“Why aren’t you dead yet?” Brenda clearly remembers these words triggering in her so much fear that she gained back the energies to get out of bed and continue working. That morning she felt her health deteriorate to the point she could barely stand. Though hearing those words from her employer’s wife instilled in her pure terror. She was sure that they would have had no qualms in getting rid of her, they did not care. For them Brenda was not a human.
She had been sick for weeks, experiencing chest pains, coughing blood, and non-stop menses. Her multiple requests to receive medical attention were always answered by severe beatings. Her employers never agreed to take her to the hospital. The only relief she could get was from painkillers provided by a fellow Kenyan working in the same household.
When she requested to have her employment terminated, she was informed that she owed the employer $6,000 as debt for costs incurred in taking her to Saudi Arabia. Her freedom was now tied to this debt.
In search of a better life, six months prior, Brenda posted on Facebook her availability to travel abroad to get a decent salary. She was quickly contacted by an agent and accepted a job for a monthly salary of $285, which seemed a good opportunity.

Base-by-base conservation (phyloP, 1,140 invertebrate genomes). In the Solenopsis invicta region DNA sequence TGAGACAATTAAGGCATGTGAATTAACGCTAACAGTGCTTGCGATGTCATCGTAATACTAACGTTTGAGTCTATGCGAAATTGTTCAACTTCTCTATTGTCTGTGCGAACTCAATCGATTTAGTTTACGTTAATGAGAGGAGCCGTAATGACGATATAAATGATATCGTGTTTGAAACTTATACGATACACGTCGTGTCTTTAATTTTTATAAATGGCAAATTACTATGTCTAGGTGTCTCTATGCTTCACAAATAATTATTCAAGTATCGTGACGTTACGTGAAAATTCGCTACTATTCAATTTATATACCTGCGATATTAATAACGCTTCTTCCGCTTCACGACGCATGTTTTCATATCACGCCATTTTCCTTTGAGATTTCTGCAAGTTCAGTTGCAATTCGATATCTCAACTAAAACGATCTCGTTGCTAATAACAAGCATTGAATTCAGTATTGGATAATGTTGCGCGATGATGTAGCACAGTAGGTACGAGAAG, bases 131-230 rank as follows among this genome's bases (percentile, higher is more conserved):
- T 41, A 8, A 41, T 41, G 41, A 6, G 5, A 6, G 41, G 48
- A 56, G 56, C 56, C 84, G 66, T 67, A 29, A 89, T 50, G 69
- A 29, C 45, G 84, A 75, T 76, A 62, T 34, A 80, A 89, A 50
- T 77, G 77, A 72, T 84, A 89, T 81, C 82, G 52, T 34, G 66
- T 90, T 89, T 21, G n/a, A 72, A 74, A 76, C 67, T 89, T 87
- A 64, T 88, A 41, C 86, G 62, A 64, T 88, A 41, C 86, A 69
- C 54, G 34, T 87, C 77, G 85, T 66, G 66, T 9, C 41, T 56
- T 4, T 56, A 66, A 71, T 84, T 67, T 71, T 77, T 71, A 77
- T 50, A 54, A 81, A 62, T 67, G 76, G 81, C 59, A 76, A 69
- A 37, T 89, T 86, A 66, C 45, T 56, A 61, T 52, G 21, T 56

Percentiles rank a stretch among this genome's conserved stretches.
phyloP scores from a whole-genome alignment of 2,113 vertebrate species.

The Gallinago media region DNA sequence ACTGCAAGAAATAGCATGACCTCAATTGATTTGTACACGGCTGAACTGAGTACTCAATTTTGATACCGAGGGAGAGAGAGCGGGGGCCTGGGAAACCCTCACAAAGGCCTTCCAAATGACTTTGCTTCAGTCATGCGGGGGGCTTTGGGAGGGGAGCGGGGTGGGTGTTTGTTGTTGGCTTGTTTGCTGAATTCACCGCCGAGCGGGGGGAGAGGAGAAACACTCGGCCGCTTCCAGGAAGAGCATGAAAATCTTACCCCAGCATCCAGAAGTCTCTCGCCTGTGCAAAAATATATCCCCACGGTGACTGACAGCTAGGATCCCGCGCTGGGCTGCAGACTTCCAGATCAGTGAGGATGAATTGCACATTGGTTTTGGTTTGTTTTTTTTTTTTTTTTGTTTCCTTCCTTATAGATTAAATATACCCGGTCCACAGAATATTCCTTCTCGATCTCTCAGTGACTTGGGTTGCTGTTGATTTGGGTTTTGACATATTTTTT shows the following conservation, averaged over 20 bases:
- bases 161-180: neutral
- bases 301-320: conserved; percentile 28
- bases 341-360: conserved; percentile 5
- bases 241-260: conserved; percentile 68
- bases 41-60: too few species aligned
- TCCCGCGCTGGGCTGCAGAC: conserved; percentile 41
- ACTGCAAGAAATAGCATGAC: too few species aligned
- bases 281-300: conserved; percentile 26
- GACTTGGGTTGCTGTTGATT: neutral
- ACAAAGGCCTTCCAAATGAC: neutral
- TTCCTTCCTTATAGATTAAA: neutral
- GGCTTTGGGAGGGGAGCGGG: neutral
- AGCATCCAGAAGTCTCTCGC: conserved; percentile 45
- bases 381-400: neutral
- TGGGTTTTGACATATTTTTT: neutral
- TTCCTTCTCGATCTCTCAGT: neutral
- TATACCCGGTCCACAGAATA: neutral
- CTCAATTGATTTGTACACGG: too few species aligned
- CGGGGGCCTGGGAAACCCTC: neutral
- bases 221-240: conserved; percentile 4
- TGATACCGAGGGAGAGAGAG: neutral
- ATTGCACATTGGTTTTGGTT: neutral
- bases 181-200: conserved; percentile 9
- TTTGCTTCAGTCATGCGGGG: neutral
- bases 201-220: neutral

Only upon arrival at her employers in Saudi Arabia, did she understand that she would be working in a four-storey house with a 30-person household. Despite there being other employees, she would work at least 15 hours a day. To make matters worse, her pay was significantly less than the agreed-upon amount, and her complaints to the recruiting agency fell on deaf ears.
Brenda's attempts to get in touch with the Kenyan Embassy in Riyadh and the recruiting agency were unsuccessful, and she was left with no other option but to put out a plea on social media. Fellow Kenyans in Saudi Arabia suggested she run away. They even arranged for her a driver to pick her up.
Thankfully, he came and took her to the house of a Kenyan residing illegally in Riyadh. He arranged for her a doctor's visit, who was unable to do much since she was now of illegal status (runaway/kemboi) and could not go to the hospital. She was really concerned since her period had not stopped for more than two months.
She went to the Kenyan Embassy in person seeking for help and guidance. There, the functionary insulted her and suggested: “Go hustling as all of you ‘runaways’ do”. Out in the streets, whilst walking to nowhere, a Kenyan lady approached her and took her to a shelter. The lady found her a part time job, despite her deteriorating health.
Eventually, she had no other option than to surrender herself to the Saudi police who arrested her and took her to the Kharj deportation center, where she spent 21 days before traveling back to Kenya, in October 2021.
Upon her return, she had lost her home due to rent arrears. She had no money and felt ashamed. She decided to deal with her health issues and depression by herself and never spoke with anyone about what she went through in Saudi Arabia. Brenda has allowed us to share her story, hoping that it will contribute towards raising awareness and amalgamating forces to end exploitation of Kenyan women in the Saudi Arabia.